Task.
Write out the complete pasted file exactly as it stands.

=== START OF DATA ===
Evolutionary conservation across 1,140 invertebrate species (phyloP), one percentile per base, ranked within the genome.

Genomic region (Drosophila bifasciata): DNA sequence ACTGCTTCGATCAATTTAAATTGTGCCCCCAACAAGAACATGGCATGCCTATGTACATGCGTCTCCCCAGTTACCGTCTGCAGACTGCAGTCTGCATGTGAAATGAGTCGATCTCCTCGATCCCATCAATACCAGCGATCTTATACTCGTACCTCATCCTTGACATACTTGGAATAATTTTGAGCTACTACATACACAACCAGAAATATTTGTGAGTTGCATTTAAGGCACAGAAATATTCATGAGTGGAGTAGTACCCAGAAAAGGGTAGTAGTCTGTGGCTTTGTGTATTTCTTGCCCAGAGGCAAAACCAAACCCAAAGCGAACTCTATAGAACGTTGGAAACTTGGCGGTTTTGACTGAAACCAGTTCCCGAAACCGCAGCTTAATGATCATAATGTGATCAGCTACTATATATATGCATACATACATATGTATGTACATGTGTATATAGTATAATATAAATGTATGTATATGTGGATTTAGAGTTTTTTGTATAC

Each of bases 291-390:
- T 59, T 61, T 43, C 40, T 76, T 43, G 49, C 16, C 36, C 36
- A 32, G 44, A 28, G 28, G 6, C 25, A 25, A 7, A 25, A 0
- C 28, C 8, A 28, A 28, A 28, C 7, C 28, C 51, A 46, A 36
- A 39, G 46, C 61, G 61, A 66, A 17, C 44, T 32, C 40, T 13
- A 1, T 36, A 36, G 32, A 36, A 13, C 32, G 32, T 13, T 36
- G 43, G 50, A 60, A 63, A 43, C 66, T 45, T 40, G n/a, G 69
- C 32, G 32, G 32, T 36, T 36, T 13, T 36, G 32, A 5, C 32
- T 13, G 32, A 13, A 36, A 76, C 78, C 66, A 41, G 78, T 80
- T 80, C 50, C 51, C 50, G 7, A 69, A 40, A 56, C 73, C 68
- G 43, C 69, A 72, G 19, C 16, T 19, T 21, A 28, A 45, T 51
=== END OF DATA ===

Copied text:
Evolutionary conservation across 1,140 invertebrate species (phyloP), one percentile per base, ranked within the genome.

Genomic region (Drosophila bifasciata): DNA sequence ACTGCTTCGATCAATTTAAATTGTGCCCCCAACAAGAACATGGCATGCCTATGTACATGCGTCTCCCCAGTTACCGTCTGCAGACTGCAGTCTGCATGTGAAATGAGTCGATCTCCTCGATCCCATCAATACCAGCGATCTTATACTCGTACCTCATCCTTGACATACTTGGAATAATTTTGAGCTACTACATACACAACCAGAAATATTTGTGAGTTGCATTTAAGGCACAGAAATATTCATGAGTGGAGTAGTACCCAGAAAAGGGTAGTAGTCTGTGGCTTTGTGTATTTCTTGCCCAGAGGCAAAACCAAACCCAAAGCGAACTCTATAGAACGTTGGAAACTTGGCGGTTTTGACTGAAACCAGTTCCCGAAACCGCAGCTTAATGATCATAATGTGATCAGCTACTATATATATGCATACATACATATGTATGTACATGTGTATATAGTATAATATAAATGTATGTATATGTGGATTTAGAGTTTTTTGTATAC

Each of bases 291-390:
- T 59, T 61, T 43, C 40, T 76, T 43, G 49, C 16, C 36, C 36
- A 32, G 44, A 28, G 28, G 6, C 25, A 25, A 7, A 25, A 0
- C 28, C 8, A 28, A 28, A 28, C 7, C 28, C 51, A 46, A 36
- A 39, G 46, C 61, G 61, A 66, A 17, C 44, T 32, C 40, T 13
- A 1, T 36, A 36, G 32, A 36, A 13, C 32, G 32, T 13, T 36
- G 43, G 50, A 60, A 63, A 43, C 66, T 45, T 40, G n/a, G 69
- C 32, G 32, G 32, T 36, T 36, T 13, T 36, G 32, A 5, C 32
- T 13, G 32, A 13, A 36, A 76, C 78, C 66, A 41, G 78, T 80
- T 80, C 50, C 51, C 50, G 7, A 69, A 40, A 56, C 73, C 68
- G 43, C 69, A 72, G 19, C 16, T 19, T 21, A 28, A 45, T 51